Trans-axillary Breast Augmentation… what’s the confusion?
I am often surprised at what my patients tell me they read, hear or have been told about some of the procedures I offer. Breast augmentation is one of the more often ones cited as misleading by some of my patients, especially regarding the different incision types. Occasionally, patients report that some of the misinformation comes from other surgeons, even ones that I know are very experienced. This is often regarding one of the newer techniques used for breast augmentation… the transaxillary or armpit incision.
The truth about incisions to place breast implants is
fairly simple. In most patients, if the surgeon is experienced in all types of incisions, the results should be similar regardless of the approach used. There are 6 different approaches possible to place breast implants commonly used today. They are…
Trans-umbilical (limited to saline implants only)
Trans-abdominoplasty (through the tummy tuck incision)
Trans-mastopexy (through mastopexy or breast lift incisions)
In my practice, the transaxillary, inframammary and trans-mastopexy incisions are by far the most common approaches requested. However, the transaxillary incision seems to be a source of some confusion for patients and surprisingly some surgeons. I have been told by more than a few clients that they were informed that they could only get saline or very small silicone implants if they chose the armpit incision… or that there is a higher risk of asymmetry using the transaxillary technique. That is entirely untrue. I have personally placed 800cc (the largest silicone implant made) gel implants via the armpit approach and have had wonderful results with a very high rate of symmetry and patient satisfaction using this technique. For this reason this has become my most requested approach to breast augmentation. So why is it that this “myth” continues to be espoused. Here are a few of my theories as to why…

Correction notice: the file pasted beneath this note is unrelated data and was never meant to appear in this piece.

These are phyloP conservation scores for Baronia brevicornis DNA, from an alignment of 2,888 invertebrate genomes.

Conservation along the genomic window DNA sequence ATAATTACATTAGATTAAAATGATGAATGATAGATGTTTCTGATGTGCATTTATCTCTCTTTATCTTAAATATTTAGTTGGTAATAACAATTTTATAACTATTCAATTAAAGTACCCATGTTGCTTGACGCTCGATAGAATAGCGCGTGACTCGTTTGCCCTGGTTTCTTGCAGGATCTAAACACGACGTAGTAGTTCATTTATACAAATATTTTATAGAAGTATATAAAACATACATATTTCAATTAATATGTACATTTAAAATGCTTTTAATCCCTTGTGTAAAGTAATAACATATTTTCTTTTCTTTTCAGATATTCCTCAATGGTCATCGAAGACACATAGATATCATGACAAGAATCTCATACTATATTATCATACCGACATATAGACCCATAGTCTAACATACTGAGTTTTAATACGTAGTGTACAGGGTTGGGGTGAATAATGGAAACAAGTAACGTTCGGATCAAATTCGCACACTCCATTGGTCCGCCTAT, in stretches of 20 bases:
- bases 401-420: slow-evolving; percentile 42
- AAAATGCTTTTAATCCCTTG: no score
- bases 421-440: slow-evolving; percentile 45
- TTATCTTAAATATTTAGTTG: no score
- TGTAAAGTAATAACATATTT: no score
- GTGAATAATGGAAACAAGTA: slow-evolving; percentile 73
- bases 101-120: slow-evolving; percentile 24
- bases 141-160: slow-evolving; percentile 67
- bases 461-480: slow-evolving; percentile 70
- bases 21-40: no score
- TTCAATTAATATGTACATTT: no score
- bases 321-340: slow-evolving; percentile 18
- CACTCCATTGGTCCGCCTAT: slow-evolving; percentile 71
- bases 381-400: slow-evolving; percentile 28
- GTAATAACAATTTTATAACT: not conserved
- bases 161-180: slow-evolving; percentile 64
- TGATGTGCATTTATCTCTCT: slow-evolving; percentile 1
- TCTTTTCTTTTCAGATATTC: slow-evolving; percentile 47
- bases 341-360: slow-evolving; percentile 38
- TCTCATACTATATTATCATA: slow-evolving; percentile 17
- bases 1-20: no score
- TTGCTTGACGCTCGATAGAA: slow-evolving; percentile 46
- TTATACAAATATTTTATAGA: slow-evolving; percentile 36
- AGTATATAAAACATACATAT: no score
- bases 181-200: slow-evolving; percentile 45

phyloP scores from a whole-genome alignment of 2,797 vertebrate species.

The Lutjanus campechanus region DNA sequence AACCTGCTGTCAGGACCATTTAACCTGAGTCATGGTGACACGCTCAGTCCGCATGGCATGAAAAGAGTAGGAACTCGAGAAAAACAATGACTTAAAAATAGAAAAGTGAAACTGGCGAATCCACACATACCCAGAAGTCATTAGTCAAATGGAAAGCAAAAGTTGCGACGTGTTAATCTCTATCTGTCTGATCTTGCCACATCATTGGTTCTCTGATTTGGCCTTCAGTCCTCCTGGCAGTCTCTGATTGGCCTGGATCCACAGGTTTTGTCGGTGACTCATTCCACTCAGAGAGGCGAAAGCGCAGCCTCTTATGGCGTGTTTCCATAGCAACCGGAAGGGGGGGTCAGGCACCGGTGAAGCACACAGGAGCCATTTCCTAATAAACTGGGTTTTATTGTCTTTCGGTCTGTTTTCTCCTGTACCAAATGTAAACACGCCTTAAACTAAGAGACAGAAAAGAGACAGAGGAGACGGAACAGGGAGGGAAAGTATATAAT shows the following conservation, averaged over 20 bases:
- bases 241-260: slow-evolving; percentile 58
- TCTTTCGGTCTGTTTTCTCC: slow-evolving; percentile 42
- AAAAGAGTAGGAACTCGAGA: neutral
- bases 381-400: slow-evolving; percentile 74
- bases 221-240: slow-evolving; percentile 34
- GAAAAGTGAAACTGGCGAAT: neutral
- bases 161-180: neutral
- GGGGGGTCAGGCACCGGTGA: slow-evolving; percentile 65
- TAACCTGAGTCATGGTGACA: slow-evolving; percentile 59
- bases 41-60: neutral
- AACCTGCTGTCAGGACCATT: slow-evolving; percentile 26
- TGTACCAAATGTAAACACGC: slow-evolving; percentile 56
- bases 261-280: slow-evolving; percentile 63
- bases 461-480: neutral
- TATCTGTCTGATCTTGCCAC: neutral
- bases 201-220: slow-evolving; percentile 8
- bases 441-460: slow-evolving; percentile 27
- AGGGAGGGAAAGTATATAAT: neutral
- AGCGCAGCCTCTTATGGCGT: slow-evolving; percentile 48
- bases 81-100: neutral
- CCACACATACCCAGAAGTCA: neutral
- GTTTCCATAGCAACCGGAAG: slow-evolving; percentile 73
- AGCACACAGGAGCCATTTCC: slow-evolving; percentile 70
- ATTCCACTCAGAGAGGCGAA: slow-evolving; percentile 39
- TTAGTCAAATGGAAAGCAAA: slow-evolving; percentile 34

1) Lack of any actual experience with this technique by some surgeons offering breast augmentation
2) Increased cost of materials required for the transaxillary technique (i.e. different retractors, and endoscopic instruments),
3) Lack of training in this particular technique in many residency programs, and
4) Overall, a higher degree of technical demand placed on the surgeon (the inframmamary and periareolar incisions are typically easiest to learn)
So what are the advantages of the transaxillary/armpit approach to breast augmentation? Primarily, it is that this format keeps an incision off the breast as long as possible. Of course, breast implants do not last a lifetime in most cases, so any replacement, adjustment or removal MAY require a different incision type. There are also several studies that suggests this incision has a lower degree of complications versus others, specifically related to the ability to nurse after augmentation, lower risk of infection and lower rates of capsular contracture.
To summarize, the armpit or transaxillary incision for breast augmentation is a wonderful option for most patients seeking breast enhancement and can be used to place both types of implants (saline or silicone), all sizes and in either plane (above or below the muscle). Thanks for reading and call if you would like to set up a complimentary consultation to answer any questions you may have about this or any other blog entries.
“Do not hire a man who does your work for money, but him who does it for love of it. “